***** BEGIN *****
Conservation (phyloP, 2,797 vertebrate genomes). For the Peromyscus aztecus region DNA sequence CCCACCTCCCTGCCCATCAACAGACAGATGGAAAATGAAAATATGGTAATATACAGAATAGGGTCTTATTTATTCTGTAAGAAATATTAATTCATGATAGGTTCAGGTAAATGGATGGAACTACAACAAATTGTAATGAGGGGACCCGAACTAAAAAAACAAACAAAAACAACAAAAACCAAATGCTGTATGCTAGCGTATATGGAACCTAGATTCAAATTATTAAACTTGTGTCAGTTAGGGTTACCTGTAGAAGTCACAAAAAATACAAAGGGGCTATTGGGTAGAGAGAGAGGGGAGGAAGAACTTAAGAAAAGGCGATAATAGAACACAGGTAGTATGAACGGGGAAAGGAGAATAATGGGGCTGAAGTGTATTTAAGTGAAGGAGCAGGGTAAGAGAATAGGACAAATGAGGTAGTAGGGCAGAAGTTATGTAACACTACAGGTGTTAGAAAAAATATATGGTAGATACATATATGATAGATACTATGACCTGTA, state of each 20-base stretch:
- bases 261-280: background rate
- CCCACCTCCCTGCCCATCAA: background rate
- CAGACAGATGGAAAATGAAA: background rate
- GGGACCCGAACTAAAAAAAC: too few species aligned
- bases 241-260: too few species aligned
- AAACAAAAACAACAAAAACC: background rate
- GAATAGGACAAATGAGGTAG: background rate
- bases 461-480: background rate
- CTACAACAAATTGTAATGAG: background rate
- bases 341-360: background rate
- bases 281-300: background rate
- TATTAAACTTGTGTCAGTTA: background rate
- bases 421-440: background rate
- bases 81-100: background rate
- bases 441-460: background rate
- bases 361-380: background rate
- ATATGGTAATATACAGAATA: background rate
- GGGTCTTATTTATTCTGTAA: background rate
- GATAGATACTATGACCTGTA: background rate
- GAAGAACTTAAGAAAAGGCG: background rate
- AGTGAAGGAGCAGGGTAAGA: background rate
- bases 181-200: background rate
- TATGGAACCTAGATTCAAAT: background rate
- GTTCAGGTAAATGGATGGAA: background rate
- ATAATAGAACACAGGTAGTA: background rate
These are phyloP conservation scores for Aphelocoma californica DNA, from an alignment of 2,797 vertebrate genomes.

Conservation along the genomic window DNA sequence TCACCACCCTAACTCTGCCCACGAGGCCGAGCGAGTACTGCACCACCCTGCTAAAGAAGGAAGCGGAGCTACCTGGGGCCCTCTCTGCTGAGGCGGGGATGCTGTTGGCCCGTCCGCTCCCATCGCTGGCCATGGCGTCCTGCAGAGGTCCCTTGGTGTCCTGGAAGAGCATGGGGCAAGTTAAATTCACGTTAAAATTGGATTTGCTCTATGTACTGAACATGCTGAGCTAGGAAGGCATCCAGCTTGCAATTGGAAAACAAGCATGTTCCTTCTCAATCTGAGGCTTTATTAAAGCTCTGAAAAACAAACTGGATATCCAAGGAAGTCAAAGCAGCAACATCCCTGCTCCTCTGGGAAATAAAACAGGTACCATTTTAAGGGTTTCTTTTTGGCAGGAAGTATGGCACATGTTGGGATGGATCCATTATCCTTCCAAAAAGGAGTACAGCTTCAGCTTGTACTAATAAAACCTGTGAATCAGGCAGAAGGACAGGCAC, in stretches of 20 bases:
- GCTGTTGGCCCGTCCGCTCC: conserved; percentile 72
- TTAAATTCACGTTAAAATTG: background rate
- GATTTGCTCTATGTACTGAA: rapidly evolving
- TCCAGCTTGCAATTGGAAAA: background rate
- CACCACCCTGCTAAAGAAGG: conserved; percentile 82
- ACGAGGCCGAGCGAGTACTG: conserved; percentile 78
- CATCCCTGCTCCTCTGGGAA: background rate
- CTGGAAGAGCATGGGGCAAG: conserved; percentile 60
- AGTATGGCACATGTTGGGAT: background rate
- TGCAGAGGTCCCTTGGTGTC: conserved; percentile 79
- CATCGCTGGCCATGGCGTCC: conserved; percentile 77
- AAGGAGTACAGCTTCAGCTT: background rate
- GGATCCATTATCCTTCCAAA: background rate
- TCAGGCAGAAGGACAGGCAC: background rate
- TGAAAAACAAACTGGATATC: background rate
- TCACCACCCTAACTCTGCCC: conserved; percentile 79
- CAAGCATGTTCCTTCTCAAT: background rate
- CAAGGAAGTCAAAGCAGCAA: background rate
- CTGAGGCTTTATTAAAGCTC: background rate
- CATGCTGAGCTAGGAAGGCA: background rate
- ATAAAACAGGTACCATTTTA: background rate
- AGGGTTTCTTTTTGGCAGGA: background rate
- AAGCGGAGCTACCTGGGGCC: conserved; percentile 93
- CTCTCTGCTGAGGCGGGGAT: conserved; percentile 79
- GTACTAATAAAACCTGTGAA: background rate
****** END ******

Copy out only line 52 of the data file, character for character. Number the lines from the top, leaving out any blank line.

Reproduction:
- CTCTCTGCTGAGGCGGGGAT: conserved; percentile 79